Measuring quality of life in children with speech and language difficulties

a systematic review of existing approaches

Timothy Gomersall, Sarah Spencer, Hasan Basarir, Aki Tsuchiya, Judy Clegg, Anthea Sutton, Kath Dickinson

Research output: Contribution to journalArticle

12 Citations (Scopus)

Abstract

Background:Children's and adolescent's speech and language difficulties (SaLD) can affect various domains of quality of life (QoL), and speech and language therapy interventions are critical to improving QoL. Systematically measuring QoL outcomes in this population is highly complex due to factors such as heterogeneity in impairments and differing targets during intervention. However, measurements of QoL are increasingly required by healthcare commissioners and policy-makers to inform resource allocation.Aims:To review the use of QoL measures in research involving children (age ≤ 18 years) with SaLD.Methods & Procedures:A systematic review was undertaken. A systematic search across various databases was performed. Information on the methodological details of each relevant study, along with descriptions of the QoL measures employed, were extracted into standardized data extraction forms. Findings were discussed in a narrative synthesis.Outcomes & Results:Twenty-one relevant studies were identified that deal with a range of subpopulations of children with SaLD. For the most part, generic QoL measures were used, although there was little convergence on the type of QoL measures employed throughout the literature. Five studies utilized preference-based QoL measures, including the 16D/17D, HUI3, EQ-5D and QWB-SA. Of these measures, the HUI3 demonstrated the most promising discriminant validity, although the preference weights for this measure were generated with adults.Conclusions & Implications:QoL among children with SaLD is not yet being captured in a systematic way. The HUI3 measure appears to show some promise for generating relevant preference-based QoL estimates, although further testing of the measure is required.
Original languageEnglish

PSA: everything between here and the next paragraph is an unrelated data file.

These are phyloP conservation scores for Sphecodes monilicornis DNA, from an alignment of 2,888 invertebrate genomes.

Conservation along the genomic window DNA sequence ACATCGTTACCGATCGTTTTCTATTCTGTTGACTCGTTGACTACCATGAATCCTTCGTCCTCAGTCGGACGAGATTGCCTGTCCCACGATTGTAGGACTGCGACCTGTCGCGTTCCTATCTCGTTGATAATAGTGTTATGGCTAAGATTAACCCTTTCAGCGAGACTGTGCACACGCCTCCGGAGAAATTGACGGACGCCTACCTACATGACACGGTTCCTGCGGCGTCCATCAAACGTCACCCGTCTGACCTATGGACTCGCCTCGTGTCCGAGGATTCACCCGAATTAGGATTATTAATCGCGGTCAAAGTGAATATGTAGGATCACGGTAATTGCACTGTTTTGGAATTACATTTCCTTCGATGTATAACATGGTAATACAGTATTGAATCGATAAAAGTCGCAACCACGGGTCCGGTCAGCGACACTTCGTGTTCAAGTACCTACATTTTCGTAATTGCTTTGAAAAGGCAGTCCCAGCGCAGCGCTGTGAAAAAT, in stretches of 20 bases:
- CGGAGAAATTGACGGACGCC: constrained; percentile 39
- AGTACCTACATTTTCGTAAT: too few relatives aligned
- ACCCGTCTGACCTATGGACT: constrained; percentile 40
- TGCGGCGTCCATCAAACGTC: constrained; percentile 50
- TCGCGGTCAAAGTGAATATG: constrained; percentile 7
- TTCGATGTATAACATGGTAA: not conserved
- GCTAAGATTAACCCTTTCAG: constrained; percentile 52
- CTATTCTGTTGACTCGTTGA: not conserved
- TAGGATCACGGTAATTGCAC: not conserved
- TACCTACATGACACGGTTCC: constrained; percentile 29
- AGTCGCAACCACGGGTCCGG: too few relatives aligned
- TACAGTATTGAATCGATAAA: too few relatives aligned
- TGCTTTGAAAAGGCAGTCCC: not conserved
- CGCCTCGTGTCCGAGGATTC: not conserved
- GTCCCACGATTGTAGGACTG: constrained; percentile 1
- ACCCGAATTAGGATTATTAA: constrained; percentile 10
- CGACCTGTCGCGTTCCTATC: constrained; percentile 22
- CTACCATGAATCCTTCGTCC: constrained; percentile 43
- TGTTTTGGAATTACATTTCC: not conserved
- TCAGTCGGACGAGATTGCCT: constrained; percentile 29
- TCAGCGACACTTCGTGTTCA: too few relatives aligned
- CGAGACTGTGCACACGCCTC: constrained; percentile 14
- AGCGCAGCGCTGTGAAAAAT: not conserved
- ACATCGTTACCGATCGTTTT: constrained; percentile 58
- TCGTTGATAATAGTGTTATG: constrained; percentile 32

Pages (from-to)416-435
Number of pages20
JournalInternational Journal of Language and Communication Disorders
Volume50
Issue number4
Early online date29 Jan 2015
DOIs
Publication statusPublished - Jul 2015
Externally publishedYes

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quality of life
Language
Quality of Life
language
Systematic Review
Language Difficulties
Language Therapy
Speech Therapy
Resource Allocation
Administrative Personnel
Databases
adolescent
Delivery of Health Care
Weights and Measures
narrative
Research
resources
Population

Cite this

Gomersall, Timothy ; Spencer, Sarah ; Basarir, Hasan ; Tsuchiya, Aki ; Clegg, Judy ; Sutton, Anthea ; Dickinson, Kath. / Measuring quality of life in children with speech and language difficulties : a systematic review of existing approaches. In: International Journal of Language and Communication Disorders. 2015 ; Vol. 50, No. 4. pp. 416-435.
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Measuring quality of life in children with speech and language difficulties : a systematic review of existing approaches. / Gomersall, Timothy; Spencer, Sarah; Basarir, Hasan; Tsuchiya, Aki; Clegg, Judy; Sutton, Anthea; Dickinson, Kath.

In: International Journal of Language and Communication Disorders, Vol. 50, No. 4, 07.2015, p. 416-435.

Research output: Contribution to journalArticle

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T1 - Measuring quality of life in children with speech and language difficulties

T2 - a systematic review of existing approaches

AU - Gomersall, Timothy

AU - Spencer, Sarah

AU - Basarir, Hasan